The third annual fundraising bazaar to support the Perris Valley Historical and Museum Association takes place Saturday, May 10, at the historic Depot Building, site of the Victorian-era train station that connected Perris with the outside world.
The event takes place from 8 a.m. to 3 p.m. at the restored Depot at 120 West Fourth Street and features live music, tours of the structure and the museum inside, gold-panning exhibitions and the appearance of 10 race cars from the Perris Auto Speedway. The cars will parade down D Street to Mercado Park before returning to the Depot where they will be on display.
Antiques and collectables, including dolls, jewelry, kitchenware, books and vinyl records, will be available for sale. Tickets will be given away for the Perris Valley Skydiving Center, Big League Dreams sports complex, Drop Zone aquatics center, Orange Empire Railway Museum and Perris Auto Speedway.
This year’s annual bazaar takes place as the museum association celebrates its 50th anniversary, when history-minded volunteers began collecting personal items and memorabilia from Perris pioneers and the family for whom the City is named—Fred T. Perris, chief engineer for the California Southern Railroad. Perris laid out much of the street patterns in the City, surveyed rail routes throughout Southern California and oversaw construction of the stretch of the transcontinental railroad from Barstow to Los Angeles. Items from the Perris family now part of the museum collection include his personalized surveying stakes, eyeglasses, pipes, photographs and a dress from his wife.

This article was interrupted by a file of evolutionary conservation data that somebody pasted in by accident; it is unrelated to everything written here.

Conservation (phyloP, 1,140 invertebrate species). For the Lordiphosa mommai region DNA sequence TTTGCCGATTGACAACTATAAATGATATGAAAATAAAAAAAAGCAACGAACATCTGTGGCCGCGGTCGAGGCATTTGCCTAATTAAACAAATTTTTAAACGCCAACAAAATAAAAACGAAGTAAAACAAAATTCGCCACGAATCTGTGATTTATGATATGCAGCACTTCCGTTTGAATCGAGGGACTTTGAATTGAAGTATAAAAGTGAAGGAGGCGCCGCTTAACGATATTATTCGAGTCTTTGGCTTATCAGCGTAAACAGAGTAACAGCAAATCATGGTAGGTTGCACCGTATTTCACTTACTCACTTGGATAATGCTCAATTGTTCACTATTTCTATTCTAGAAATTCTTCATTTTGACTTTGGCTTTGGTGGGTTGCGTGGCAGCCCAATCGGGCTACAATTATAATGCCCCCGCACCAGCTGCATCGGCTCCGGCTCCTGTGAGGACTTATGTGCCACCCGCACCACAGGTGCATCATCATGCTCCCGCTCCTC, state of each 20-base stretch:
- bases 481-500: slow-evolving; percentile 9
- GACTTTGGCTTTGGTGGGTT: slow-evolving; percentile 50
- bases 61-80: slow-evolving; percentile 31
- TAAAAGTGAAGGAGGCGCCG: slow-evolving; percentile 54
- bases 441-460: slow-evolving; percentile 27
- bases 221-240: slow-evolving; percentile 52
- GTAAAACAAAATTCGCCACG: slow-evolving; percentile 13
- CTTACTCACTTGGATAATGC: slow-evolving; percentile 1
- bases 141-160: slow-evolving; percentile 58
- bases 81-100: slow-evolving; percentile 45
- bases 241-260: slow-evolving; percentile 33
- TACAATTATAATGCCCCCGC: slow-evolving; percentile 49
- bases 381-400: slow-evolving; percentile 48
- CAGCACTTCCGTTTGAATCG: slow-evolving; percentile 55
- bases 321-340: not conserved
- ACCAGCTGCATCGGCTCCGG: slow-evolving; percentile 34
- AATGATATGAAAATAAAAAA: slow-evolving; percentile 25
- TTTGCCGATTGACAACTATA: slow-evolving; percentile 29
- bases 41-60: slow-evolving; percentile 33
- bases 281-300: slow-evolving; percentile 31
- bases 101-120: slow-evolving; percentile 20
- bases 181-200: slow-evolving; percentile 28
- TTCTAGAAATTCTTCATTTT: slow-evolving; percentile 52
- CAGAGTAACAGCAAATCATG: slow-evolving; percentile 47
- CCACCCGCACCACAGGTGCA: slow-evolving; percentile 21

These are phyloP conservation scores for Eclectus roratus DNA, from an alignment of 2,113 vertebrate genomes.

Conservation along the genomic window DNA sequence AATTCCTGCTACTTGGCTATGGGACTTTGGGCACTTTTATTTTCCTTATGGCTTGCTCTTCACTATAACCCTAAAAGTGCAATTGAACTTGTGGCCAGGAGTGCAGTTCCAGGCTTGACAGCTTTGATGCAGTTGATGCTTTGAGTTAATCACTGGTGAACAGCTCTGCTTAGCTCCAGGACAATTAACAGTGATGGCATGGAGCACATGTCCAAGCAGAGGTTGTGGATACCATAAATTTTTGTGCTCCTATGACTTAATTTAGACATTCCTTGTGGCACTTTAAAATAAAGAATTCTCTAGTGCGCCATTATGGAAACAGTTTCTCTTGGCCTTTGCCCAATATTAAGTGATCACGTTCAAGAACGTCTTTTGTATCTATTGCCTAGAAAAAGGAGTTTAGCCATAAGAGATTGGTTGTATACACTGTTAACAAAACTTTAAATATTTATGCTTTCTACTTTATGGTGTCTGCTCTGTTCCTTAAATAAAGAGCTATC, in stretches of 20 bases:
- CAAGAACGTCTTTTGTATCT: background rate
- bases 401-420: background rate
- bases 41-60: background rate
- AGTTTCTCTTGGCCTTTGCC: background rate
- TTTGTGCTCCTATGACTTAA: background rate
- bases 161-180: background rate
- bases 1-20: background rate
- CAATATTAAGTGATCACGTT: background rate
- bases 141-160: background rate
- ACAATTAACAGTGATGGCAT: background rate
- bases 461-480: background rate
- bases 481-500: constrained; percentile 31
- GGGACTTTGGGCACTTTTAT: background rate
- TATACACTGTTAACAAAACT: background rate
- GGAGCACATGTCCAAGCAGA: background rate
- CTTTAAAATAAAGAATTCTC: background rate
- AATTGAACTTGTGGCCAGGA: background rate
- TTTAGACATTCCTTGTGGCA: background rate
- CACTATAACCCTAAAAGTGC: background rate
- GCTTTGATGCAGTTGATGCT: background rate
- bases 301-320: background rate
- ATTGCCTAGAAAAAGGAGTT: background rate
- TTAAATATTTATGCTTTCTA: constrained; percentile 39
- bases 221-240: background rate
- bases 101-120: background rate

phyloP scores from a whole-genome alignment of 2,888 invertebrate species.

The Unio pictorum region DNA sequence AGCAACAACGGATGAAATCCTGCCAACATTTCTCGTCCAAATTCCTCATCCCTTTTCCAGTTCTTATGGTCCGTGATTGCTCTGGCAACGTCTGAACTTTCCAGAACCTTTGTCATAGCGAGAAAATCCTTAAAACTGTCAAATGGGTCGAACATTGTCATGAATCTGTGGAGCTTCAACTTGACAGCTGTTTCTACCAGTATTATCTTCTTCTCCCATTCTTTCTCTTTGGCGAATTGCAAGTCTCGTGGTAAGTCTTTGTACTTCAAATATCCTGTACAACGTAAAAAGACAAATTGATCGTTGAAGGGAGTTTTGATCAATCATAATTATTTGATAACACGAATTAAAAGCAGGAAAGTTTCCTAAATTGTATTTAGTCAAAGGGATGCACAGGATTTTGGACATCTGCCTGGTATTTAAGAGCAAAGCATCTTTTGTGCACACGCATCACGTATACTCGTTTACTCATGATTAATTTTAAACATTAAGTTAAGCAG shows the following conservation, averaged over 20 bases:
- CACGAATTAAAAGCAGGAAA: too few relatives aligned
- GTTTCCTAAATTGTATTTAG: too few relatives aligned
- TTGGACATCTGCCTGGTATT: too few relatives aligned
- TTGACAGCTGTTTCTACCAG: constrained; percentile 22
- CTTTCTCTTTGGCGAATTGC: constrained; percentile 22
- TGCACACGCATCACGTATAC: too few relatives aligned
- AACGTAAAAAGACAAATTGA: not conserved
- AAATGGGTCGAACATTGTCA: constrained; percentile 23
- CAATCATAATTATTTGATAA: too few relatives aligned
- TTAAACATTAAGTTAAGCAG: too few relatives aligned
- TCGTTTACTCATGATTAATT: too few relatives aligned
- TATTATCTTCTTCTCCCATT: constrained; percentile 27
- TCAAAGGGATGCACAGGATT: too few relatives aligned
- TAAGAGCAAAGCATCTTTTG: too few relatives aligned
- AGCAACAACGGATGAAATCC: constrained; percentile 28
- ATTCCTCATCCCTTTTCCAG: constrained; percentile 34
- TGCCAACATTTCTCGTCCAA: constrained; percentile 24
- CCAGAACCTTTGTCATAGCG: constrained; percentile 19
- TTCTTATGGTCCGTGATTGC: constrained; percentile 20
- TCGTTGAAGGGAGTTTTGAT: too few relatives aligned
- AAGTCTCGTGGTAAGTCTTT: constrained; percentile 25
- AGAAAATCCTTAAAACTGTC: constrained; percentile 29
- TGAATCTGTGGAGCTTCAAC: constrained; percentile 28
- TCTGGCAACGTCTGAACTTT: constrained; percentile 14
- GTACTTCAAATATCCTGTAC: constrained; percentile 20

In the 1980s, the Perris Valley Historical and Museum Association began hosting the annual Fred T. Perris Day, which celebrated the contributions of a pioneer family. The pioneer-family celebration takes place during the Rods and Rails Festival at the Orange Empire Railway Museum. The museum association celebrated a major milestone in 2009, when the Depot reopened after years of renovations.
Midgie Parker, a longtime member of the museum who is helping plan the upcoming bazaar, said a major goal of the event is to raise the profile of the Depot as a historical building and the home of the Perris Valley Museum. The museum relates the history of the region over the last several hundred years.
Members of the museum appeared at a recent City Council meeting, where Mayor Daryl Busch presented them with a check to support their activities.
“We want to call attention to the museum,” she said. “It’s a great museum and people who want to know more about the history of their city and region can learn a great deal by visiting it. It really is a jewel of the Perris Valley.”